Past efforts at resolving the Israeli-Palestinian conflict have failed for multiple reasons, chief among them the issue of Jerusalem. And while the leaders gathering in Annapolis have agreed not to agree about the holy city's fate for now, it will likely be the unbridgeable divide in the follow-up negotiations. As Madeleine K. Albright noted, "If Jerusalem were just a real estate issue, we could have dealt with it long ago." Jerusalem is hardly a real estate issue. It is at the heart of the Israel-Arab impasse, for it relates fundamentally to history, theology and national identity.
The last time Israelis and Palestinians met in Maryland, they were at Camp David in July 2000. Then-Israeli Prime Minister Ehud Barak unexpectedly put the division of Jerusalem on the table for Yasser Arafat's consideration. To the surprise of the Israelis and President Clinton, not only did Mr. Arafat reject the offer, but he and his chief negotiator - now Palestinian Authority President Mahmoud Abbas - flatly refused to acknowledge the religious and historic connections of the Jewish people to the holy city.
From the religious perspective, Jerusalem is at the heart of religious identity for Jews - we pray each day toward Jerusalem and for its welfare, we regularly read the Biblical accounts of our forefathers that take place in the city's environs, and we conclude our holiest days with the prayer that next year we will celebrate in Jerusalem.
Historically, King David made Jerusalem his capital 3,000 years ago, and since then Jerusalem has been the national capital of the Jewish people; only brute force has kept them out. From 1948-1967, when the Old City and eastern parts of Jerusalem fell under Jordanian rule, Jews were barred entry to the Old City, denied worship at the Western Wall at the foot of the Temple Mount and denied access to the ancient cemeteries on the Mount of Olives and Mount Zion. Following the 1967 Six Day War, Israel recaptured and unified the entire city and opened the holy sites of all faiths to all people.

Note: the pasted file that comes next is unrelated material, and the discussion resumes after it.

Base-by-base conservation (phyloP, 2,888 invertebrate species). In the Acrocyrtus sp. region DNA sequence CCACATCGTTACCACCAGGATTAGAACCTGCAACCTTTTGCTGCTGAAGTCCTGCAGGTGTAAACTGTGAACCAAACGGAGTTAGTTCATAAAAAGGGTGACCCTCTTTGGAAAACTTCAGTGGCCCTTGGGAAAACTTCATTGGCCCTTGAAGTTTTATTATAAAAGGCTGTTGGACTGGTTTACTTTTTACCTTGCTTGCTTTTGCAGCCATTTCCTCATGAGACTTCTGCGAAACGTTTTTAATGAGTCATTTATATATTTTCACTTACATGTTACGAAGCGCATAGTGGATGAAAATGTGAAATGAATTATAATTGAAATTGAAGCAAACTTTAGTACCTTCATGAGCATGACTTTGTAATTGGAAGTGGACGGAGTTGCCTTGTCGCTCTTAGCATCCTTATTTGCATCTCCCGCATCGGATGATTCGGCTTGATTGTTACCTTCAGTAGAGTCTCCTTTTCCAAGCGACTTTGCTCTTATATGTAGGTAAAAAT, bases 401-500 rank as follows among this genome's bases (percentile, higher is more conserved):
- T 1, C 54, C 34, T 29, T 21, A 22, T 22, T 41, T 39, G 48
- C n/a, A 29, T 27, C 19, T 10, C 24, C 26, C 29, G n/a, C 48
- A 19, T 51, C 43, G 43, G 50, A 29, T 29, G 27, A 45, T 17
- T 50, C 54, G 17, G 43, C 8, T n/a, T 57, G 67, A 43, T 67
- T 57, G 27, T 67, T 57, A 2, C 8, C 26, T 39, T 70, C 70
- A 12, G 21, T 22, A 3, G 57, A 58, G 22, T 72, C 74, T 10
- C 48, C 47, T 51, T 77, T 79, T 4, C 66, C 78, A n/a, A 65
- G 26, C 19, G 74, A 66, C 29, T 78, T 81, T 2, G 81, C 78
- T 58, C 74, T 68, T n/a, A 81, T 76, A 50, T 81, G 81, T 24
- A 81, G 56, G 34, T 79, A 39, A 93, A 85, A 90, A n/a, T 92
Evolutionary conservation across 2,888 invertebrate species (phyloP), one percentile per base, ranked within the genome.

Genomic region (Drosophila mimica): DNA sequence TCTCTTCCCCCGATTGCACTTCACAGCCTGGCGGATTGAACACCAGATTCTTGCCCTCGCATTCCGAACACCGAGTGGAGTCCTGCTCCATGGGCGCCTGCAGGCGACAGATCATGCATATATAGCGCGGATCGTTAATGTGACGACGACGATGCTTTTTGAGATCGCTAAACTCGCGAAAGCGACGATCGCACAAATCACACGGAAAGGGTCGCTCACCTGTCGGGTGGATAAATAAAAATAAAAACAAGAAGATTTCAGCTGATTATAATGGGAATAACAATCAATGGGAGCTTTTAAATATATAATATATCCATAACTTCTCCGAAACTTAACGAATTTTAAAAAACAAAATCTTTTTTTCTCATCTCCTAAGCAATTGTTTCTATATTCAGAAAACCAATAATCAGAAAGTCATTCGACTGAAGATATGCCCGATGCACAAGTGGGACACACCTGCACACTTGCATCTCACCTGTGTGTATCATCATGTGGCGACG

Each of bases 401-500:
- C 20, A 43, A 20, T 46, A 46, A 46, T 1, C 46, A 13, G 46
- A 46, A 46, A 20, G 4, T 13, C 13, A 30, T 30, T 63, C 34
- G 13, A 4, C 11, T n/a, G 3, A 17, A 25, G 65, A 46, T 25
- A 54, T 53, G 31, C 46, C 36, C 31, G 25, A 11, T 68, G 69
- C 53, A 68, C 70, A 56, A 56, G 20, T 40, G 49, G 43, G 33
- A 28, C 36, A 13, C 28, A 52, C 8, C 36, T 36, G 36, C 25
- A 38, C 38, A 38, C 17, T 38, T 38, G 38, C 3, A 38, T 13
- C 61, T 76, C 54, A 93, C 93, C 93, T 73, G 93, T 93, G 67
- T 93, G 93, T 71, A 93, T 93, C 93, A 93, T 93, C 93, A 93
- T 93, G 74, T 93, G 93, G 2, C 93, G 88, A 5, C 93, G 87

Under Israeli control, Jerusalem has been restored and improved, and its religious diversity is once again allowed to flourish. Pilgrims of all faiths come to Jerusalem for spiritual sustenance; they are not turned away. Muslim mosques, even those constructed on the mount where the Jewish holy temple once stood, operate freely, under Muslim religious oversight.
There is little reason to believe that if Jerusalem is discussed at Annapolis - or months from now at a meeting resulting from Annapolis - the discussion will play out any differently than it did in 2000. Even in recent weeks, senior Palestinians have publicly denied the historic Jewish connection to Jerusalem and stated they will not recognize Israel's right to exist as a Jewish state.
In light of such statements, Annapolis is destined to join the litany of sites of failed Mideast meetings - as it should, if the religion and history of the city of Jerusalem are ignored once again.
Nathan J. Diament is director of public policy for the Union of Orthodox Jewish Congregations of America. His e-mail is email@example.com.